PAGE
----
A hugely important figure in the history of West Ham United passed away on this day in 2002, aged just 57.
The late John Charles became the first black player to appear for the Hammers in the First Division when he debuted against Blackburn Rovers at the Boleyn Ground in May 1963.
With Ken Brown unavailable, Canning Town-born Charles played out of position at centre-half alongside Bobby Moore, while his other teammates on the day included Martin Peters, Ronnie Boyce, John Sissons and future manager John Lyall.
Three weeks later, Charles further wrote his name into Claret and Blue folklore by captaining the young Hammers to their inaugural FA Youth Cup success – a thrilling 6-5 come-from-behind victory over Liverpool.
The fans didn't ask if you were black or white; they asked if you were West Ham
The son of a seaman from Grenada and an English mother, Charles played for West Ham, Essex and London Boys, reaching the English Schools Cup final with the former in 1960, before signing his first professional contract at the Boleyn Ground in April 1962.
The talented left-back came through the Academy of Football ranks alongside the likes of European Cup Winners’ Cup winner Brian Dear and Dave Bickles, who debuted in the memorable 2-1 First Division victory at Liverpool in September 1963.
It would be during the 1965/66 season that Charles became a first-team regular under manager Ron Greenwood, making 36 appearances in all competitions, including seven as the Hammers reached the League Cup final – including his first senior goal in a fifth-round tie at Grimsby Town in November 1965 – and four in the club’s run to the European Cup Winners’ Cup semi-finals.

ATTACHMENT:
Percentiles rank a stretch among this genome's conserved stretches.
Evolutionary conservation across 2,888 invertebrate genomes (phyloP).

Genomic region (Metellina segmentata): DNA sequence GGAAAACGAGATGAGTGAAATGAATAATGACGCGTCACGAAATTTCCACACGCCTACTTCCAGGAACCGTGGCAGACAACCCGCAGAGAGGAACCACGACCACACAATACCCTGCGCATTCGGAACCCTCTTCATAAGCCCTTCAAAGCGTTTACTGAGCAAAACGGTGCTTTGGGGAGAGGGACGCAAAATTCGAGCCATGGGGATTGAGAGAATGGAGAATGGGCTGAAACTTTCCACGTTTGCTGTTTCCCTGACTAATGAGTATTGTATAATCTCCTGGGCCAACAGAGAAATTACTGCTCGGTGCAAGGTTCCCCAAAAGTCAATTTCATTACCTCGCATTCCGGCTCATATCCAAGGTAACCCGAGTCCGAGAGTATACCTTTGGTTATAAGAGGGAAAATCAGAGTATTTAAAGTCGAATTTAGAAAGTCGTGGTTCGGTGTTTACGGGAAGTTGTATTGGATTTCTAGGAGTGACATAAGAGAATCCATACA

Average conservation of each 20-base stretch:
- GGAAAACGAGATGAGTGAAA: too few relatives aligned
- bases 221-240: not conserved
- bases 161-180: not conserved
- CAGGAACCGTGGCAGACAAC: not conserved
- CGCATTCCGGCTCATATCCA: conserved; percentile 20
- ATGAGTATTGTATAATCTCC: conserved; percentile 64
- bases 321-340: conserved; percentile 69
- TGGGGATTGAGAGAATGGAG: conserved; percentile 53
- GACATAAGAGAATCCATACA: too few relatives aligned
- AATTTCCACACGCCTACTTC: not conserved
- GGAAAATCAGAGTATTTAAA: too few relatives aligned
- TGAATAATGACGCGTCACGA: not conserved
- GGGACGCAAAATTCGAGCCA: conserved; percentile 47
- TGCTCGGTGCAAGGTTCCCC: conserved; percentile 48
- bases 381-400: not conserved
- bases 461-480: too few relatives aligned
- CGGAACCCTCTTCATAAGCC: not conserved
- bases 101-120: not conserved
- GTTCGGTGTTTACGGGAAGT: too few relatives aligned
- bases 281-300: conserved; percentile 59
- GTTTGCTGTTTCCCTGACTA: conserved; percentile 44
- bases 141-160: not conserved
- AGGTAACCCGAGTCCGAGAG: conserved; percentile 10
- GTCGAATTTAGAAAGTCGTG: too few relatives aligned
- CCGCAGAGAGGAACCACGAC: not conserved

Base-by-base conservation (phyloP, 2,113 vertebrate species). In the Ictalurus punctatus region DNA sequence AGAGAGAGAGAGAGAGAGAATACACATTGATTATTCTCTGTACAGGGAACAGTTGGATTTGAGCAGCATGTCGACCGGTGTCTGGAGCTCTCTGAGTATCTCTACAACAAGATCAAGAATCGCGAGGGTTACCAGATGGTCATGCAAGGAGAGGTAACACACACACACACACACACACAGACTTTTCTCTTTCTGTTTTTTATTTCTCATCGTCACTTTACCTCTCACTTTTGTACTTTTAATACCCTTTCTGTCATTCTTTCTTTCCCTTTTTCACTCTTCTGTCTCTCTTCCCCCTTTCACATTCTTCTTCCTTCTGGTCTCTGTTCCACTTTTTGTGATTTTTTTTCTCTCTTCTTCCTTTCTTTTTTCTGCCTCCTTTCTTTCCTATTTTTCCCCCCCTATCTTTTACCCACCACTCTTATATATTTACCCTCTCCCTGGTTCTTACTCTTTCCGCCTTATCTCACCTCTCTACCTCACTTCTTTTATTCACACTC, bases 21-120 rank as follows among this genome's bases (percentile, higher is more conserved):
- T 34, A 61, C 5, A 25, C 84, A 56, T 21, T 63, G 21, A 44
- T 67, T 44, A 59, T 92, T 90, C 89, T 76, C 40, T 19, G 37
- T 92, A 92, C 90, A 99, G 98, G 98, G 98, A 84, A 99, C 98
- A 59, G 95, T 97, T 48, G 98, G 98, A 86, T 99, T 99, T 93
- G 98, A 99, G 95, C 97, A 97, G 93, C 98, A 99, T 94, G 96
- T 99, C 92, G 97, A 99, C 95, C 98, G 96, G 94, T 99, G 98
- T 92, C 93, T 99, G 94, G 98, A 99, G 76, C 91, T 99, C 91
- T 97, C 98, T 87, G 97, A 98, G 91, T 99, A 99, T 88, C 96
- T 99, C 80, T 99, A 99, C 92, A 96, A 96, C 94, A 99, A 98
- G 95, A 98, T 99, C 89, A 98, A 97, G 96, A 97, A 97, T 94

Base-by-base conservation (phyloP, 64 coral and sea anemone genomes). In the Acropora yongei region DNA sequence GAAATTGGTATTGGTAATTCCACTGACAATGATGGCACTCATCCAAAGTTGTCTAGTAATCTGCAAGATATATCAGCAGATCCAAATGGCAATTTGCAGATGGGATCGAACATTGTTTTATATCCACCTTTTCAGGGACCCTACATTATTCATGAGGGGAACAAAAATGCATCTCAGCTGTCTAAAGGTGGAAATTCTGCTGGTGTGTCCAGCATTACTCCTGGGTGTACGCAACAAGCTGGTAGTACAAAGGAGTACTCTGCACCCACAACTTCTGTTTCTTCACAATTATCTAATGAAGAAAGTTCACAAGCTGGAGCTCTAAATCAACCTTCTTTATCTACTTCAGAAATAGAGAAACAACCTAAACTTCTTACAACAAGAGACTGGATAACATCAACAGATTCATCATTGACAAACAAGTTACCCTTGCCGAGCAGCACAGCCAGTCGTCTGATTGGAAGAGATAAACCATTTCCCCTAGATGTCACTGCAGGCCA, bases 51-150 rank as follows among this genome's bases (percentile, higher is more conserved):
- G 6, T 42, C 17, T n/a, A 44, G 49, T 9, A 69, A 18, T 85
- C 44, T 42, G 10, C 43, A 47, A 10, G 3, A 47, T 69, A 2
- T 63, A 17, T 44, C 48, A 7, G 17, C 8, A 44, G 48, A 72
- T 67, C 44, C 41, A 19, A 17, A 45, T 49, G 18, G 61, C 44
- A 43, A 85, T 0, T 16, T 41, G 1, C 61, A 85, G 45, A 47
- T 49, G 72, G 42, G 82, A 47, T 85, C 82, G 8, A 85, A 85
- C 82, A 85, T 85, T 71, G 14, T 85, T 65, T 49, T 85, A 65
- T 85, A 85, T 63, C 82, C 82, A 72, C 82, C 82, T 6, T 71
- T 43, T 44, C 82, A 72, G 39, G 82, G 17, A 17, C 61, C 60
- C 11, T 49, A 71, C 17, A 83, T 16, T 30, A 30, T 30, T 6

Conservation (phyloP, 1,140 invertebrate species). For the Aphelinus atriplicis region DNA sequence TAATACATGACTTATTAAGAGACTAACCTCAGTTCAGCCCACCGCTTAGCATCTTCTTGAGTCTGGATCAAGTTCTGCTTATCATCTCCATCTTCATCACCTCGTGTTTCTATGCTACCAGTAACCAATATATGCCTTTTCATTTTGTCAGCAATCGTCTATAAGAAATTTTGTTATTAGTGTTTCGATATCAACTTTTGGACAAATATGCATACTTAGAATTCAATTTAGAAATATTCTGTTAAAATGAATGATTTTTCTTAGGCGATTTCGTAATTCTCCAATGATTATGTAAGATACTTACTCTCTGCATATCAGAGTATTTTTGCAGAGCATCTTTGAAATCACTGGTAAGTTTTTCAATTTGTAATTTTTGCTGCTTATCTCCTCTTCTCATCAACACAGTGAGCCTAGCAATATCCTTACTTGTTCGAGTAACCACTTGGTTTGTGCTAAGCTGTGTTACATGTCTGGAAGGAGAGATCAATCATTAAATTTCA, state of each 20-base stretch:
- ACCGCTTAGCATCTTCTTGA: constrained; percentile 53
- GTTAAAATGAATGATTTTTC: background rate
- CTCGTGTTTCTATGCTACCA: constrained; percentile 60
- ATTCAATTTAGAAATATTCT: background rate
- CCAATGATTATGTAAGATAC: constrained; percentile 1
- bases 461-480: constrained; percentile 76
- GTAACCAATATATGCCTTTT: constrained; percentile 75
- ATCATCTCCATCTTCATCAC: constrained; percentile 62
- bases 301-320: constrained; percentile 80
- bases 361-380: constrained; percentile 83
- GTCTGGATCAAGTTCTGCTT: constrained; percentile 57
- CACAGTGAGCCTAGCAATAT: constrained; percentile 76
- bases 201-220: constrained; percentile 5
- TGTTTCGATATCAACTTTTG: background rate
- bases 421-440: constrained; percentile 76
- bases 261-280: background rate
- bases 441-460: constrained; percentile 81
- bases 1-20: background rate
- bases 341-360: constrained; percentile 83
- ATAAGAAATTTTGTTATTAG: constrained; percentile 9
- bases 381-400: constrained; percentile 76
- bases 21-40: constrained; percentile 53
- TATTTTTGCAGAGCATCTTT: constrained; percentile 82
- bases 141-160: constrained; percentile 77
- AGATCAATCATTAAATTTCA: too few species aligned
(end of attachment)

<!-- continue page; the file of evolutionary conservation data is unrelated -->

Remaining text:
Charles remained Greenwood’s first-choice left-back for most of the next three seasons before the emergence of a man with whom he shared a birthday, Frank Lampard Senior, and increasing injury problems saw him call time on his career in the early part of the 1969/70 season. He was just 26.
However, by then, Charles’ place in West Ham history was already assured, paving the way for future black players to star in Claret and Blue, including his younger brother Clive and teammates Clyde Best and Ade Coker, all of whom spoke of their gratitude to him.
“I never remember any real racism, certainly not from other players at West Ham or our crowd,” Charles recalled, prior to his tragically premature death from cancer. “Maybe some players respond to it too quickly and become a target when everyone knows it winds them up. If they'd just keep playing they would stop...
“The idea that West Ham fans are racist is rubbish! They didn't ask if you were black or white; they asked if you were West Ham.”
Capped five times at youth level, Charles was also the first black player to represent England at any level, further cementing his position as a true pioneer not just for West Ham United, but for the entire country.
At his funeral, his former teammate and long-time friend Dear summed Charles’ legacy up perfectly by saying: “Football is surely indebted to him as he undoubtedly paved the way for his black brothers who now enjoy the fame, riches and adulation, which he most certainly helped make possible.”